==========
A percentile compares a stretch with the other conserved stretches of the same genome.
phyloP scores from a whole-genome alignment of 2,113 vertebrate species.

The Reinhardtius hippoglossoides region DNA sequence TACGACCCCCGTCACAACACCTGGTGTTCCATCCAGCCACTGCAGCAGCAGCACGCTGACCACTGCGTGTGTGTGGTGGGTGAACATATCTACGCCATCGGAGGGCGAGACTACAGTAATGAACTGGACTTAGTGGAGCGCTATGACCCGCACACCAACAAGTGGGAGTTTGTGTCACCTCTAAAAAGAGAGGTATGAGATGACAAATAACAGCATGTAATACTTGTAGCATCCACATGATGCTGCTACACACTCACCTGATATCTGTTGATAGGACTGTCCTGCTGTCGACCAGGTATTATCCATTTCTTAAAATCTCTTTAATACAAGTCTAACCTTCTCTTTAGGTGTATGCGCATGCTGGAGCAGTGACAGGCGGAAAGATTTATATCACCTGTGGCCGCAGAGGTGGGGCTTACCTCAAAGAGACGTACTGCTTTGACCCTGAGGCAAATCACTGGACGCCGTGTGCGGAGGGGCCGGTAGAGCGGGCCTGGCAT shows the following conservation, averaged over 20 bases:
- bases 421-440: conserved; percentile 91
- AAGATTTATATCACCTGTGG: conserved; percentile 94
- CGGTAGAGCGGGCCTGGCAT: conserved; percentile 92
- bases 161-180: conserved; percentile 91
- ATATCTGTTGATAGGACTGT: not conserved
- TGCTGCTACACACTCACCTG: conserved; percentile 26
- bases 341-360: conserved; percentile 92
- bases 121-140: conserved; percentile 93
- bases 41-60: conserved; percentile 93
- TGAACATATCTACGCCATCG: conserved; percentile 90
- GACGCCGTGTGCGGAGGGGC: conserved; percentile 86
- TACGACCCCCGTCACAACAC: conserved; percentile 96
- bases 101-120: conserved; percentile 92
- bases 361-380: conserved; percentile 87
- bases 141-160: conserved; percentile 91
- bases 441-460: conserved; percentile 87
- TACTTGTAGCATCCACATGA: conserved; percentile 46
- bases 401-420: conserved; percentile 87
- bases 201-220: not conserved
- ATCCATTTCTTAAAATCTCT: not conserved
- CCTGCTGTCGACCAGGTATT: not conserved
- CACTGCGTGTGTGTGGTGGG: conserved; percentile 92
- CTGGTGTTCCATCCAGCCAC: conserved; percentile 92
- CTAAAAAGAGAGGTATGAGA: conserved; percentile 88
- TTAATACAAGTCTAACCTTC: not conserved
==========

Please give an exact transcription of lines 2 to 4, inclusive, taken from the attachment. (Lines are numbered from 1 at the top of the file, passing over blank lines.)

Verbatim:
phyloP scores from a whole-genome alignment of 2,113 vertebrate species.

The Reinhardtius hippoglossoides region DNA sequence TACGACCCCCGTCACAACACCTGGTGTTCCATCCAGCCACTGCAGCAGCAGCACGCTGACCACTGCGTGTGTGTGGTGGGTGAACATATCTACGCCATCGGAGGGCGAGACTACAGTAATGAACTGGACTTAGTGGAGCGCTATGACCCGCACACCAACAAGTGGGAGTTTGTGTCACCTCTAAAAAGAGAGGTATGAGATGACAAATAACAGCATGTAATACTTGTAGCATCCACATGATGCTGCTACACACTCACCTGATATCTGTTGATAGGACTGTCCTGCTGTCGACCAGGTATTATCCATTTCTTAAAATCTCTTTAATACAAGTCTAACCTTCTCTTTAGGTGTATGCGCATGCTGGAGCAGTGACAGGCGGAAAGATTTATATCACCTGTGGCCGCAGAGGTGGGGCTTACCTCAAAGAGACGTACTGCTTTGACCCTGAGGCAAATCACTGGACGCCGTGTGCGGAGGGGCCGGTAGAGCGGGCCTGGCAT shows the following conservation, averaged over 20 bases:
- bases 421-440: conserved; percentile 91